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Maryland, unlike Florida, directs teachers to keep parents in the dark

by WorldTribune Staff, April 29, 2022

Earlier this month, Florida Gov. Ron DeSantis signed a bill passed by the Republican-led legislature which prohibits classroom instruction on “sexual orientation” and “gender identity” to children in third grade or younger “or in a manner that is not age-appropriate or developmentally appropriate for students in accordance with state standards.”

It's a different story for parents of schoolchildren of all ages in the deep blue state of Maryland, a report noted.

"For years, the state school system has directed teachers not to inform parents about gender-transitioning students," Sean Salai wrote for The Washington Times on April 28.

The Maryland State Department of Education since 2015 has adhered to guidelines which say that public schools have no legal obligation to disclose a transgender or gender nonconforming student’s sexuality to parents. Students have the right “to decide when, with whom, and how much private information” to share about changes in their gender identities, the department contends.

Salai's report noted that, in Montgomery County, "parents are awaiting a federal ruling on their 2020 lawsuit to overturn a school district policy that requires teachers to hide how gender-transitioning students identify at school by reverting to 'birth' names and pronouns with 'unsupportive' caregivers.

Lawyer Rick Claybrook, who is representing the parents, said: “Based on remarkably little information, the schools are willing to hide from parents that their children are making life-altering decisions, cutting those children off from the care and counsel of those who know them best. This violates not just common sense, but the federal and state constitutions, federal and state laws and regulations, and medical standards of care for transgender minors.”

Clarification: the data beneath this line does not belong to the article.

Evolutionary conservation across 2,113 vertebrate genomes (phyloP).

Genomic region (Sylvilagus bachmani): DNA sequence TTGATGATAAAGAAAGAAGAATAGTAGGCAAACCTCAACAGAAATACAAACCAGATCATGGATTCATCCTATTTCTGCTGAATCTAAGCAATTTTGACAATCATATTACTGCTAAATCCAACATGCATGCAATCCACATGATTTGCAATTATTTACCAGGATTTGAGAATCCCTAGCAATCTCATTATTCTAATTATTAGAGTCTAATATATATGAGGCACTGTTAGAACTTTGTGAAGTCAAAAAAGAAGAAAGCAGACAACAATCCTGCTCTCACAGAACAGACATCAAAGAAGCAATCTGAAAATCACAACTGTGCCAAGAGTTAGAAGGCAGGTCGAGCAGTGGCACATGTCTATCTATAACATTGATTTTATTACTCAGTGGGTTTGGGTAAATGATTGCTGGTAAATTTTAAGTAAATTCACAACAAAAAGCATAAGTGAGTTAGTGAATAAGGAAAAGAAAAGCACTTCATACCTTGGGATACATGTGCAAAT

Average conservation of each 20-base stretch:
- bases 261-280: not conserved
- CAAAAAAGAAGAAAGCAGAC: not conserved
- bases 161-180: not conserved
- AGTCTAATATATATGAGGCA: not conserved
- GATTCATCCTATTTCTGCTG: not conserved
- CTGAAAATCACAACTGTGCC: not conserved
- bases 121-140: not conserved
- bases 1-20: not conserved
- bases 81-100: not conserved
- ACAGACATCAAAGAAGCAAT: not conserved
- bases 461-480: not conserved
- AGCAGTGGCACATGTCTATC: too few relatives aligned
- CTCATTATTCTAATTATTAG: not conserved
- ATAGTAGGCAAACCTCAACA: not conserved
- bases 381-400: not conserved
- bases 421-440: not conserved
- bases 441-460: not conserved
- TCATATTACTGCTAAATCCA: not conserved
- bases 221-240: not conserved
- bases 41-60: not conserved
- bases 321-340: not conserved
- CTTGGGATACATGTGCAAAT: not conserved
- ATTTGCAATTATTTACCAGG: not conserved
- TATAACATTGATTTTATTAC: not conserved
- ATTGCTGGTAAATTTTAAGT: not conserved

Maryland officials in June updated the Comprehensive Health Education framework, which prescribes responses for an escalating series of gender identity questions from preschool through high school.

Using a Maryland Public Information Act request, Fox 45 News in Baltimore first reported this month that an LGBTQ presentation advises Harford County teachers how to respond when students say “they are currently transitioning” and their parents do not know.

“You may be unsure if [the parents] are supportive of this transition or not,” one of the presenters says. “What you could say is, ‘Thank you for letting me know. Is there anything that I can do to support you?’ ”

The presenter adds: “And just like the question regarding the roster, or the ‘what would you do scenario’ — same exact question — you can say back, ‘When I communicate with your parent or guardian, what name and pronouns would you like me to use?’”

In a subsection on “gender identity and expression,” Standard 1c of the health framework says preschoolers need to learn only to “recognize and respect that people express themselves in many different ways.”

At the kindergarten level, the standard says students must “recognize a range of ways people identify and express their gender.” By the time children reach grade seven, the standard tells teachers to have them “compare sex assigned at birth and gender identity and explain how they may or may not differ.”

The high school standard instructs health teachers: “Examine the impact of gender expression and gender identity on members of marginalized communities and analyze the intersectionality of race, culture, and gender for members of those communities.”

Julie Giordano, a mother and an 11th-grade English teacher at James M. Bennett High School in Salisbury, Maryland, accused school officials of evading parental scrutiny and ignoring parental rights.

“When you’re telling teachers they don’t have to keep parents in the loop, it very much goes against educational transparency,” said Giordano, who is running as a Republican for Wicomico County executive.

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